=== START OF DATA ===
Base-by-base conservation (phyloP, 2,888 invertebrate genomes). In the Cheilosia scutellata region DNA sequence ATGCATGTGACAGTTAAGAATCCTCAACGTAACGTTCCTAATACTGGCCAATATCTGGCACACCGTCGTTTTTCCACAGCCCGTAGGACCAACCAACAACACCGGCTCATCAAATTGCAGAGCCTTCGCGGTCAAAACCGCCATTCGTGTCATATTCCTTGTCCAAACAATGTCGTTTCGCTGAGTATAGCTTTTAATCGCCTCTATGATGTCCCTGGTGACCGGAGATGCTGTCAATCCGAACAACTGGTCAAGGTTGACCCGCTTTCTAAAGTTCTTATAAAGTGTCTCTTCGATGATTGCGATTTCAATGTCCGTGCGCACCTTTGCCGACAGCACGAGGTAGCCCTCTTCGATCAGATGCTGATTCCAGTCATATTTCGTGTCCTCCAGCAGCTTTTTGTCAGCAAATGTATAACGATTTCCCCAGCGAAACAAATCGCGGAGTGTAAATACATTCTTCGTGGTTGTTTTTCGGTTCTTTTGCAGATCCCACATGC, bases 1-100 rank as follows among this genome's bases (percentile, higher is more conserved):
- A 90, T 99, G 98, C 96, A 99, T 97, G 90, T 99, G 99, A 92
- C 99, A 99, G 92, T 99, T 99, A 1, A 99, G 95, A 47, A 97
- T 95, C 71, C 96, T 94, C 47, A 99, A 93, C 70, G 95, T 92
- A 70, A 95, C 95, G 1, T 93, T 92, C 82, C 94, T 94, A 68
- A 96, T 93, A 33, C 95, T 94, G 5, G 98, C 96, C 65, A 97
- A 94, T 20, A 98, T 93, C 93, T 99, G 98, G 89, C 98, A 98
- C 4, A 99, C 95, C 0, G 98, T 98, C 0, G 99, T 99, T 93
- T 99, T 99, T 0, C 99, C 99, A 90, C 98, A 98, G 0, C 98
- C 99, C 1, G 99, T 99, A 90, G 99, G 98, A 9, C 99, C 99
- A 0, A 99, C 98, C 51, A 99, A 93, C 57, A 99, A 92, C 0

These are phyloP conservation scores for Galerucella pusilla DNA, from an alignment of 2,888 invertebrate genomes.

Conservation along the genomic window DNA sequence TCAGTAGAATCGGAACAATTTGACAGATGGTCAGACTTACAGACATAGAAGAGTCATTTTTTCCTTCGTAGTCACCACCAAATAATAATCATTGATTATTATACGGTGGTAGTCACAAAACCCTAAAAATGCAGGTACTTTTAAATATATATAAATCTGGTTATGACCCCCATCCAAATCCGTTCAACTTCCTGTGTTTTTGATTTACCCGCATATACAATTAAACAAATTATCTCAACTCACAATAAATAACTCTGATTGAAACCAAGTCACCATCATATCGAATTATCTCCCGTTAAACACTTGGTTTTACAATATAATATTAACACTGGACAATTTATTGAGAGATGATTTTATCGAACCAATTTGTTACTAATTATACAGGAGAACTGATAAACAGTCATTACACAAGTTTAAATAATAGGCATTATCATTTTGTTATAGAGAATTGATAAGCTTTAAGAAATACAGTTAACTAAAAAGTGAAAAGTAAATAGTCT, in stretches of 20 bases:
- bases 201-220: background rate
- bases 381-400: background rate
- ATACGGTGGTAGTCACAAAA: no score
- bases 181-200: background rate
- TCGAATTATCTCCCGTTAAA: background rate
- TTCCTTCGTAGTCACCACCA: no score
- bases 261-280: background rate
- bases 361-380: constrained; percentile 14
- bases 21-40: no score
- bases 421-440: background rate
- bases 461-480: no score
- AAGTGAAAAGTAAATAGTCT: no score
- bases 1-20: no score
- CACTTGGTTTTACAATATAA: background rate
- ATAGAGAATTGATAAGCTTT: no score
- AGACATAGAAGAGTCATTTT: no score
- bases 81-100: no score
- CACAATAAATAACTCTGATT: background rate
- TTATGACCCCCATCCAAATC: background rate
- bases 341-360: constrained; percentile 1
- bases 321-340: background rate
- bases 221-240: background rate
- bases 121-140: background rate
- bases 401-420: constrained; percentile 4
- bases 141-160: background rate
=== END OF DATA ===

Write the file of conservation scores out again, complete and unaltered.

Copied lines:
Base-by-base conservation (phyloP, 2,888 invertebrate genomes). In the Cheilosia scutellata region DNA sequence ATGCATGTGACAGTTAAGAATCCTCAACGTAACGTTCCTAATACTGGCCAATATCTGGCACACCGTCGTTTTTCCACAGCCCGTAGGACCAACCAACAACACCGGCTCATCAAATTGCAGAGCCTTCGCGGTCAAAACCGCCATTCGTGTCATATTCCTTGTCCAAACAATGTCGTTTCGCTGAGTATAGCTTTTAATCGCCTCTATGATGTCCCTGGTGACCGGAGATGCTGTCAATCCGAACAACTGGTCAAGGTTGACCCGCTTTCTAAAGTTCTTATAAAGTGTCTCTTCGATGATTGCGATTTCAATGTCCGTGCGCACCTTTGCCGACAGCACGAGGTAGCCCTCTTCGATCAGATGCTGATTCCAGTCATATTTCGTGTCCTCCAGCAGCTTTTTGTCAGCAAATGTATAACGATTTCCCCAGCGAAACAAATCGCGGAGTGTAAATACATTCTTCGTGGTTGTTTTTCGGTTCTTTTGCAGATCCCACATGC, bases 1-100 rank as follows among this genome's bases (percentile, higher is more conserved):
- A 90, T 99, G 98, C 96, A 99, T 97, G 90, T 99, G 99, A 92
- C 99, A 99, G 92, T 99, T 99, A 1, A 99, G 95, A 47, A 97
- T 95, C 71, C 96, T 94, C 47, A 99, A 93, C 70, G 95, T 92
- A 70, A 95, C 95, G 1, T 93, T 92, C 82, C 94, T 94, A 68
- A 96, T 93, A 33, C 95, T 94, G 5, G 98, C 96, C 65, A 97
- A 94, T 20, A 98, T 93, C 93, T 99, G 98, G 89, C 98, A 98
- C 4, A 99, C 95, C 0, G 98, T 98, C 0, G 99, T 99, T 93
- T 99, T 99, T 0, C 99, C 99, A 90, C 98, A 98, G 0, C 98
- C 99, C 1, G 99, T 99, A 90, G 99, G 98, A 9, C 99, C 99
- A 0, A 99, C 98, C 51, A 99, A 93, C 57, A 99, A 92, C 0

These are phyloP conservation scores for Galerucella pusilla DNA, from an alignment of 2,888 invertebrate genomes.

Conservation along the genomic window DNA sequence TCAGTAGAATCGGAACAATTTGACAGATGGTCAGACTTACAGACATAGAAGAGTCATTTTTTCCTTCGTAGTCACCACCAAATAATAATCATTGATTATTATACGGTGGTAGTCACAAAACCCTAAAAATGCAGGTACTTTTAAATATATATAAATCTGGTTATGACCCCCATCCAAATCCGTTCAACTTCCTGTGTTTTTGATTTACCCGCATATACAATTAAACAAATTATCTCAACTCACAATAAATAACTCTGATTGAAACCAAGTCACCATCATATCGAATTATCTCCCGTTAAACACTTGGTTTTACAATATAATATTAACACTGGACAATTTATTGAGAGATGATTTTATCGAACCAATTTGTTACTAATTATACAGGAGAACTGATAAACAGTCATTACACAAGTTTAAATAATAGGCATTATCATTTTGTTATAGAGAATTGATAAGCTTTAAGAAATACAGTTAACTAAAAAGTGAAAAGTAAATAGTCT, in stretches of 20 bases:
- bases 201-220: background rate
- bases 381-400: background rate
- ATACGGTGGTAGTCACAAAA: no score
- bases 181-200: background rate
- TCGAATTATCTCCCGTTAAA: background rate
- TTCCTTCGTAGTCACCACCA: no score
- bases 261-280: background rate
- bases 361-380: constrained; percentile 14
- bases 21-40: no score
- bases 421-440: background rate
- bases 461-480: no score
- AAGTGAAAAGTAAATAGTCT: no score
- bases 1-20: no score
- CACTTGGTTTTACAATATAA: background rate
- ATAGAGAATTGATAAGCTTT: no score
- AGACATAGAAGAGTCATTTT: no score
- bases 81-100: no score
- CACAATAAATAACTCTGATT: background rate
- TTATGACCCCCATCCAAATC: background rate
- bases 341-360: constrained; percentile 1
- bases 321-340: background rate
- bases 221-240: background rate
- bases 121-140: background rate
- bases 401-420: constrained; percentile 4
- bases 141-160: background rate